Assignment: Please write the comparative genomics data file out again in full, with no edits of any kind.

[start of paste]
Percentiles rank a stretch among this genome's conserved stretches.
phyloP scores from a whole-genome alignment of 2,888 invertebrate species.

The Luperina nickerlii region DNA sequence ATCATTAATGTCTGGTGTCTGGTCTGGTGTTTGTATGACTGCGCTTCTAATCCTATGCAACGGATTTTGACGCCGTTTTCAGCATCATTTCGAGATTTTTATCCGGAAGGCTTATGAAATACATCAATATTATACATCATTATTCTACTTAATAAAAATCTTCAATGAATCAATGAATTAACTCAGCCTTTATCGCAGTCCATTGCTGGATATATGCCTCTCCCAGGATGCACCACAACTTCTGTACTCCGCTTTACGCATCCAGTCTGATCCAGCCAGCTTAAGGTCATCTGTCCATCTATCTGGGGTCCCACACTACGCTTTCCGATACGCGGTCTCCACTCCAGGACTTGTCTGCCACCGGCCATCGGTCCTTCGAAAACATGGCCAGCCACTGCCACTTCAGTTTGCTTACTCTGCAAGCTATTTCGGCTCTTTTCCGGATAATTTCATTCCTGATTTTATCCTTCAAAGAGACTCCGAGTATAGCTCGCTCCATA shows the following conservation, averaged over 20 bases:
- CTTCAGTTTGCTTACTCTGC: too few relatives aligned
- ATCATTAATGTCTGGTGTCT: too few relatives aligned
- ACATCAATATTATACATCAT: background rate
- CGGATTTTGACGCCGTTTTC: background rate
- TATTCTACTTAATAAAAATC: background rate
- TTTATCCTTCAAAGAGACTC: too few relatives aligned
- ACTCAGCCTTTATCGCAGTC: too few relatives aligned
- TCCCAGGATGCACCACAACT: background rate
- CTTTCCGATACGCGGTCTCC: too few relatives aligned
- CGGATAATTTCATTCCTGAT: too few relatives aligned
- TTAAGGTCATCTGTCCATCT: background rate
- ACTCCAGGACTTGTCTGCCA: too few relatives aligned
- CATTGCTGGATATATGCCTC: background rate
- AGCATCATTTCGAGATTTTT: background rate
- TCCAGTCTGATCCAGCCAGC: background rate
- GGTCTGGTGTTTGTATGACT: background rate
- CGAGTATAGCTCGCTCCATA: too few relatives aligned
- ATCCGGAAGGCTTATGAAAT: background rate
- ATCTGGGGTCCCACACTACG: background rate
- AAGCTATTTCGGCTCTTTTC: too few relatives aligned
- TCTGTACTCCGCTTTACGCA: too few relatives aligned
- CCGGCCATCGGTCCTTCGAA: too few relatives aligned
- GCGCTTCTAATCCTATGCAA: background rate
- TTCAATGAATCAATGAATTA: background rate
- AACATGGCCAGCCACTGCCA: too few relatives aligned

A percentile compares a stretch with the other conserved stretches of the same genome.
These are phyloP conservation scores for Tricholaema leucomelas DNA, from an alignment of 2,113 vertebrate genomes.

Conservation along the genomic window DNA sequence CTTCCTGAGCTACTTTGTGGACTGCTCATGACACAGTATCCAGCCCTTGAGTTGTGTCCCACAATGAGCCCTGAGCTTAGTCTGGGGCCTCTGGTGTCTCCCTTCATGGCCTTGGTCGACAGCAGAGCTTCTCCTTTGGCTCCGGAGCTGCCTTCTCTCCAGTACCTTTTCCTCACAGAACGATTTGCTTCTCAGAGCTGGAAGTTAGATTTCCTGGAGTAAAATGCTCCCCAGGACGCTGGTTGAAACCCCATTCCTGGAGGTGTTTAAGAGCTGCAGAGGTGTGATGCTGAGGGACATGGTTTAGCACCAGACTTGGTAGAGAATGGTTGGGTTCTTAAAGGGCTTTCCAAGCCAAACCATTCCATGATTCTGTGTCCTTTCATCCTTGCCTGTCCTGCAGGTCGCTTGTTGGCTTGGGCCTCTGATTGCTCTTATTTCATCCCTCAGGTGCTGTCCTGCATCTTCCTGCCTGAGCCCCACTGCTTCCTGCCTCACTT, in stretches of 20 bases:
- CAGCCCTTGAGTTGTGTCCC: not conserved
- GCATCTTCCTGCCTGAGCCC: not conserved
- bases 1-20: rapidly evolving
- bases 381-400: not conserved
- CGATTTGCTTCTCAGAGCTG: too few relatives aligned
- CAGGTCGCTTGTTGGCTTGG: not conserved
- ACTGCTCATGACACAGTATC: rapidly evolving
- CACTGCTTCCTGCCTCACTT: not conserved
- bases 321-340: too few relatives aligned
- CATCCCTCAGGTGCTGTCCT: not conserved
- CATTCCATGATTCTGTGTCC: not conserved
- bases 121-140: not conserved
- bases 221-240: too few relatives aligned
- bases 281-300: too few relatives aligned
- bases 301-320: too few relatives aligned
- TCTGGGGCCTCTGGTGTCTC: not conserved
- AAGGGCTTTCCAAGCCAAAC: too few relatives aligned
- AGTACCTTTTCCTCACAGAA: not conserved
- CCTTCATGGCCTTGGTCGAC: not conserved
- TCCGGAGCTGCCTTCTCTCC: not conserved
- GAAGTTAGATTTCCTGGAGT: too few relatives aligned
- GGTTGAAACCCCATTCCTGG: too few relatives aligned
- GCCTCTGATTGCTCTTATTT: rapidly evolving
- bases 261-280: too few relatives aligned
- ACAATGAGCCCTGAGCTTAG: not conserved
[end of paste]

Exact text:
Percentiles rank a stretch among this genome's conserved stretches.
phyloP scores from a whole-genome alignment of 2,888 invertebrate species.

The Luperina nickerlii region DNA sequence ATCATTAATGTCTGGTGTCTGGTCTGGTGTTTGTATGACTGCGCTTCTAATCCTATGCAACGGATTTTGACGCCGTTTTCAGCATCATTTCGAGATTTTTATCCGGAAGGCTTATGAAATACATCAATATTATACATCATTATTCTACTTAATAAAAATCTTCAATGAATCAATGAATTAACTCAGCCTTTATCGCAGTCCATTGCTGGATATATGCCTCTCCCAGGATGCACCACAACTTCTGTACTCCGCTTTACGCATCCAGTCTGATCCAGCCAGCTTAAGGTCATCTGTCCATCTATCTGGGGTCCCACACTACGCTTTCCGATACGCGGTCTCCACTCCAGGACTTGTCTGCCACCGGCCATCGGTCCTTCGAAAACATGGCCAGCCACTGCCACTTCAGTTTGCTTACTCTGCAAGCTATTTCGGCTCTTTTCCGGATAATTTCATTCCTGATTTTATCCTTCAAAGAGACTCCGAGTATAGCTCGCTCCATA shows the following conservation, averaged over 20 bases:
- CTTCAGTTTGCTTACTCTGC: too few relatives aligned
- ATCATTAATGTCTGGTGTCT: too few relatives aligned
- ACATCAATATTATACATCAT: background rate
- CGGATTTTGACGCCGTTTTC: background rate
- TATTCTACTTAATAAAAATC: background rate
- TTTATCCTTCAAAGAGACTC: too few relatives aligned
- ACTCAGCCTTTATCGCAGTC: too few relatives aligned
- TCCCAGGATGCACCACAACT: background rate
- CTTTCCGATACGCGGTCTCC: too few relatives aligned
- CGGATAATTTCATTCCTGAT: too few relatives aligned
- TTAAGGTCATCTGTCCATCT: background rate
- ACTCCAGGACTTGTCTGCCA: too few relatives aligned
- CATTGCTGGATATATGCCTC: background rate
- AGCATCATTTCGAGATTTTT: background rate
- TCCAGTCTGATCCAGCCAGC: background rate
- GGTCTGGTGTTTGTATGACT: background rate
- CGAGTATAGCTCGCTCCATA: too few relatives aligned
- ATCCGGAAGGCTTATGAAAT: background rate
- ATCTGGGGTCCCACACTACG: background rate
- AAGCTATTTCGGCTCTTTTC: too few relatives aligned
- TCTGTACTCCGCTTTACGCA: too few relatives aligned
- CCGGCCATCGGTCCTTCGAA: too few relatives aligned
- GCGCTTCTAATCCTATGCAA: background rate
- TTCAATGAATCAATGAATTA: background rate
- AACATGGCCAGCCACTGCCA: too few relatives aligned

A percentile compares a stretch with the other conserved stretches of the same genome.
These are phyloP conservation scores for Tricholaema leucomelas DNA, from an alignment of 2,113 vertebrate genomes.

Conservation along the genomic window DNA sequence CTTCCTGAGCTACTTTGTGGACTGCTCATGACACAGTATCCAGCCCTTGAGTTGTGTCCCACAATGAGCCCTGAGCTTAGTCTGGGGCCTCTGGTGTCTCCCTTCATGGCCTTGGTCGACAGCAGAGCTTCTCCTTTGGCTCCGGAGCTGCCTTCTCTCCAGTACCTTTTCCTCACAGAACGATTTGCTTCTCAGAGCTGGAAGTTAGATTTCCTGGAGTAAAATGCTCCCCAGGACGCTGGTTGAAACCCCATTCCTGGAGGTGTTTAAGAGCTGCAGAGGTGTGATGCTGAGGGACATGGTTTAGCACCAGACTTGGTAGAGAATGGTTGGGTTCTTAAAGGGCTTTCCAAGCCAAACCATTCCATGATTCTGTGTCCTTTCATCCTTGCCTGTCCTGCAGGTCGCTTGTTGGCTTGGGCCTCTGATTGCTCTTATTTCATCCCTCAGGTGCTGTCCTGCATCTTCCTGCCTGAGCCCCACTGCTTCCTGCCTCACTT, in stretches of 20 bases:
- CAGCCCTTGAGTTGTGTCCC: not conserved
- GCATCTTCCTGCCTGAGCCC: not conserved
- bases 1-20: rapidly evolving
- bases 381-400: not conserved
- CGATTTGCTTCTCAGAGCTG: too few relatives aligned
- CAGGTCGCTTGTTGGCTTGG: not conserved
- ACTGCTCATGACACAGTATC: rapidly evolving
- CACTGCTTCCTGCCTCACTT: not conserved
- bases 321-340: too few relatives aligned
- CATCCCTCAGGTGCTGTCCT: not conserved
- CATTCCATGATTCTGTGTCC: not conserved
- bases 121-140: not conserved
- bases 221-240: too few relatives aligned
- bases 281-300: too few relatives aligned
- bases 301-320: too few relatives aligned
- TCTGGGGCCTCTGGTGTCTC: not conserved
- AAGGGCTTTCCAAGCCAAAC: too few relatives aligned
- AGTACCTTTTCCTCACAGAA: not conserved
- CCTTCATGGCCTTGGTCGAC: not conserved
- TCCGGAGCTGCCTTCTCTCC: not conserved
- GAAGTTAGATTTCCTGGAGT: too few relatives aligned
- GGTTGAAACCCCATTCCTGG: too few relatives aligned
- GCCTCTGATTGCTCTTATTT: rapidly evolving
- bases 261-280: too few relatives aligned
- ACAATGAGCCCTGAGCTTAG: not conserved